As a sibling of discourse the sloth development from a boy to a man has been challenging. Though I wasn’t deprived, being without a father had a lot to do with what and who I chose as a role model. In search of wealth, crime became my manual, serving my first prison conviction at the age of 15. One would think that that in itself would eliminate and further thought of hustling, but instead, it intensified the chase. My thinking was, “Why work hard when there’s easy money to be made?” “The Game”, as a description of “fast easy money”, when realistically “the game” is a worthless deception. If one places a game in front of a child, there’s no doubt that that child will play with it religiously. The only adjustments you may have to make is upgrading it as the child grows. This is a prime example of those of us who got caught up in the street life far too young.

Personally, my transition from a boy to a man failed simply because I was too lazy to go out and work for it- this attitude of expecting everything to come easy, have led to 8 out of 10 of us being incarcerated, but most refuse to acknowledge it. Then some (prisoners) have the nerve to wonder why they treat us like kids. Isn’t it quite obvious why? I was sentenced to 62 years in prison, and I still feel like I’m obligated to fulfill my duties as a man, that takes character.

I don’t know about you brothers, but I’m tired of being labeled deadbeats, thugs, irresponsible, or trouble waiting to happen. This is not what we’re made of and the cycle must be broken! Removing the veil requires putting aside foolish pleasures and accepting responsibility at no cost. 1 Corinthians 13:11 says it best, “When I was a child, I spoke as a child, I understood as a child, I thought as a child; but when I became a man, I put away childish things.” Brothers, understand that life doesn’t revolve around any of us. The years of innocence left you and I the moment we step foot off that porch. I sincerely hope we overcome this “second childhood syndrome”, I really do.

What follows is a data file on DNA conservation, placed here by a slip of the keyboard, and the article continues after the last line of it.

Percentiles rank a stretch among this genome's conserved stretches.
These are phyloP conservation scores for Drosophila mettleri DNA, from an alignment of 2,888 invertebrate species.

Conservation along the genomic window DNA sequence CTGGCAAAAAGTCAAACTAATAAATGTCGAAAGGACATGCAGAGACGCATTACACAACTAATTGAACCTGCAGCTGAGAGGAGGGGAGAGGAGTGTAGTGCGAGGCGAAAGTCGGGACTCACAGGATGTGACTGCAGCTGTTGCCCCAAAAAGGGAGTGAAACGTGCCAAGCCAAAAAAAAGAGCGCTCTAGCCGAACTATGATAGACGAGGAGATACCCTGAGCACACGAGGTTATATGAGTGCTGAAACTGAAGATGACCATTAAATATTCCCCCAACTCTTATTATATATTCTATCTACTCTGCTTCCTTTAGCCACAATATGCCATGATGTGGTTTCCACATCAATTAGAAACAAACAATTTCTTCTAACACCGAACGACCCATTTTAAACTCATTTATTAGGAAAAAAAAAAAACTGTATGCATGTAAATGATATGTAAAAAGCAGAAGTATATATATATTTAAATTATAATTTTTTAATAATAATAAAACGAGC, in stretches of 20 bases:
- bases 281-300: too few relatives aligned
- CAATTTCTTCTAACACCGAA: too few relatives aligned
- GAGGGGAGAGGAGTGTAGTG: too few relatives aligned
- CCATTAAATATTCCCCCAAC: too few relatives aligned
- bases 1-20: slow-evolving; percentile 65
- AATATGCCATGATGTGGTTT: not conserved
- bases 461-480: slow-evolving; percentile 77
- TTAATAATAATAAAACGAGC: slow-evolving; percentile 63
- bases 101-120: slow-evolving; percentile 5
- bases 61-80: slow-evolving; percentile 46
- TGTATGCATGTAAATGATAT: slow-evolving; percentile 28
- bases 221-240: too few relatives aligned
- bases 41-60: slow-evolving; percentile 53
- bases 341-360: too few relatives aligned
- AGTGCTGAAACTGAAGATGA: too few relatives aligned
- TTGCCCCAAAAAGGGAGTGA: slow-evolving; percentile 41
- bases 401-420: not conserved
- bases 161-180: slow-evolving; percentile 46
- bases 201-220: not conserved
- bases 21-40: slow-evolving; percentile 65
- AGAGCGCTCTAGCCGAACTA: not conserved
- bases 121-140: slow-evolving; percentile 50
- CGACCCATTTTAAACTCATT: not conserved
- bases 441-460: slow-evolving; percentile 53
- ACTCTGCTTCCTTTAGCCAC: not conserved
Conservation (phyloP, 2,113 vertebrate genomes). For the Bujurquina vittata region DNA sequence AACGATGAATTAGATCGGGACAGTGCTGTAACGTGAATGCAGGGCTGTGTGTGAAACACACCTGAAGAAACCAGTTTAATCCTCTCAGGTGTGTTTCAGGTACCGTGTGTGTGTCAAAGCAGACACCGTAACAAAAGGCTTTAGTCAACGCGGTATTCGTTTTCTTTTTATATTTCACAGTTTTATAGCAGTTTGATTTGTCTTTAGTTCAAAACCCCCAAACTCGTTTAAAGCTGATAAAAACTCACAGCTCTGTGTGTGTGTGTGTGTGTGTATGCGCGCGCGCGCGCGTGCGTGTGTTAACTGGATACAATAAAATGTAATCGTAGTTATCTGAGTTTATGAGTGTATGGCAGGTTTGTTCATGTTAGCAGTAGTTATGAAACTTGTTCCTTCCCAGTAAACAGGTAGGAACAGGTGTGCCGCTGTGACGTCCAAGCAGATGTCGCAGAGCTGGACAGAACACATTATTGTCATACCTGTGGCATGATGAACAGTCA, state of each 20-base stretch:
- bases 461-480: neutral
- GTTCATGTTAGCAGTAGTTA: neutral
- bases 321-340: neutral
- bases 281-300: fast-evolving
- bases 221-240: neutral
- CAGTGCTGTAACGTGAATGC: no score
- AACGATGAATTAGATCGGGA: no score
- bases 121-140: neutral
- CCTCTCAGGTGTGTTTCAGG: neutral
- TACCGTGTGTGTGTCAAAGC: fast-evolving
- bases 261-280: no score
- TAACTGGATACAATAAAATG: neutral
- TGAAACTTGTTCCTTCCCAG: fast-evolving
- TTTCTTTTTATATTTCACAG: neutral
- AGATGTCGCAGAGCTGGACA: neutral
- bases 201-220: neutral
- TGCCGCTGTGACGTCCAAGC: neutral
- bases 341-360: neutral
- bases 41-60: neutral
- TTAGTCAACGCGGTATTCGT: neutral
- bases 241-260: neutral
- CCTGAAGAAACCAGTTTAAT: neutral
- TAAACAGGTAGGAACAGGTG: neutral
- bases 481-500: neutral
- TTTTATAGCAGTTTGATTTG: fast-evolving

Dr. Francis Cress Welsing said, ” The death of adult black males in the homes, schools, and neighborhood leaves black male children no alternative models. Blindly, they seek out one another as models, and in their blindness end up in trouble- in juvenile homes or prison. But fate and the dynamics of racism again play a vicious trick because the young males only become more alienated from their manhood and more feminized in such settings. They are given orders by men to whom they must submit; they wait passively to be fed three meals a day by men, and finally, they have sexual intercourse with men. It’s no wonder that they are unable to play the role of black men when they leave.”

Am I the only one disturbed by this review? Take a look at yourselves, and formulate a plan to be a better human being, it is not too late. Ask yourself, what I want to be in life, and strive towards it. I’m just keeping it real, we’re in no position to talk. My mission is to be a man. Are you with me? Then be mature!